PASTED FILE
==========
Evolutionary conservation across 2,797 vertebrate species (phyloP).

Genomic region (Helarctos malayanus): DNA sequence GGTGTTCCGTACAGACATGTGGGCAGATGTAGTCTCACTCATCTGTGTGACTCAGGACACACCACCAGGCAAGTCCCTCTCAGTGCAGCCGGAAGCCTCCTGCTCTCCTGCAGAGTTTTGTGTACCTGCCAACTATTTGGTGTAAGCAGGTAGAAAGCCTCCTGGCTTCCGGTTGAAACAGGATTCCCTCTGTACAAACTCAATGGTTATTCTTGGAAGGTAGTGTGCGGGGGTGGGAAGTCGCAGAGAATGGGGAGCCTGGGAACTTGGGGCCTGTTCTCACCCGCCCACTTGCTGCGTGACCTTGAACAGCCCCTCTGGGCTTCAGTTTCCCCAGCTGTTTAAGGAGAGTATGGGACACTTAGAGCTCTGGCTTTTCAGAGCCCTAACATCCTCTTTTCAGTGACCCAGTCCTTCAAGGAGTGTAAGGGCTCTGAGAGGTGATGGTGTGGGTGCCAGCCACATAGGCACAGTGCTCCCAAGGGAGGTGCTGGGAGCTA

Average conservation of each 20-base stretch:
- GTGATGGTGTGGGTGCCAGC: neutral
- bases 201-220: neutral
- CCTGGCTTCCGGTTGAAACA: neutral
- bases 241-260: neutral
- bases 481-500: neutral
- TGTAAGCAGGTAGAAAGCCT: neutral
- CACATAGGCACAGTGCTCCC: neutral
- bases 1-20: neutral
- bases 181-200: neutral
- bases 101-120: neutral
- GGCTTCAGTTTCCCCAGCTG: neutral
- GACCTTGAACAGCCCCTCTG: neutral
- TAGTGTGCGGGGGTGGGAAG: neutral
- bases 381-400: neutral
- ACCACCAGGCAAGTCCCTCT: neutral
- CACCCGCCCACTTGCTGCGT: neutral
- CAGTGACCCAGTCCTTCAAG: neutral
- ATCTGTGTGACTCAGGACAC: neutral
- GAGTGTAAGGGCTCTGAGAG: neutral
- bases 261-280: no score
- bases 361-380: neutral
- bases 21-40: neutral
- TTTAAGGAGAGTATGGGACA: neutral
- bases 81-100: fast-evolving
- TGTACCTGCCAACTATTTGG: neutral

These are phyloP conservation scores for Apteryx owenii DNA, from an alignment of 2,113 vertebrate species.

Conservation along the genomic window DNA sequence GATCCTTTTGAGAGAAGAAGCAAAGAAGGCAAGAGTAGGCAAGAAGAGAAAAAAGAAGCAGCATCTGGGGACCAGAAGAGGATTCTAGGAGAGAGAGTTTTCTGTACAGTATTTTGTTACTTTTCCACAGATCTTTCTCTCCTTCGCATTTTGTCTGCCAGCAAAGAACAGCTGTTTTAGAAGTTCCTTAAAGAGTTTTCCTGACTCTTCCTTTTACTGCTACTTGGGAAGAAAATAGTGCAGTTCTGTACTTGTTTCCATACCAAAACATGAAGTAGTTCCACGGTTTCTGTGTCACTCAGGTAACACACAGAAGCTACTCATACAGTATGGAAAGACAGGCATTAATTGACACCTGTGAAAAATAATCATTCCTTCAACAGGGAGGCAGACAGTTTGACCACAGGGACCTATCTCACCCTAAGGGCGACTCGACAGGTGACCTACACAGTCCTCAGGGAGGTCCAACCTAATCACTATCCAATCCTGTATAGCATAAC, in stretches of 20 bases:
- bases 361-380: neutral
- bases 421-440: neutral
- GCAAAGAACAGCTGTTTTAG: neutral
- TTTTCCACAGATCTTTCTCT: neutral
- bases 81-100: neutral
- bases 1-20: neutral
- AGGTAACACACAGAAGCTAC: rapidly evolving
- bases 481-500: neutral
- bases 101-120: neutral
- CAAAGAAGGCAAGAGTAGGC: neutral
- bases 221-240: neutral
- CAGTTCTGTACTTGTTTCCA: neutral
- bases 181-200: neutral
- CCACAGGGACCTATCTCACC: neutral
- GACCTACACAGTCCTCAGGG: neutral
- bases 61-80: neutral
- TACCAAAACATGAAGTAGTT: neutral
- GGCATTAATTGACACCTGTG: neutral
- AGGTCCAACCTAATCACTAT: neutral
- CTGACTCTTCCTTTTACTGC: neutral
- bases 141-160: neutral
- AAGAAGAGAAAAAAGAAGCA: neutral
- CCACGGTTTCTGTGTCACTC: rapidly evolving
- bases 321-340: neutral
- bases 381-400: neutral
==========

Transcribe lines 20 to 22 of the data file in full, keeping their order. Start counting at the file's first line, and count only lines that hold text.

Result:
- CAGTGACCCAGTCCTTCAAG: neutral
- ATCTGTGTGACTCAGGACAC: neutral
- GAGTGTAAGGGCTCTGAGAG: neutral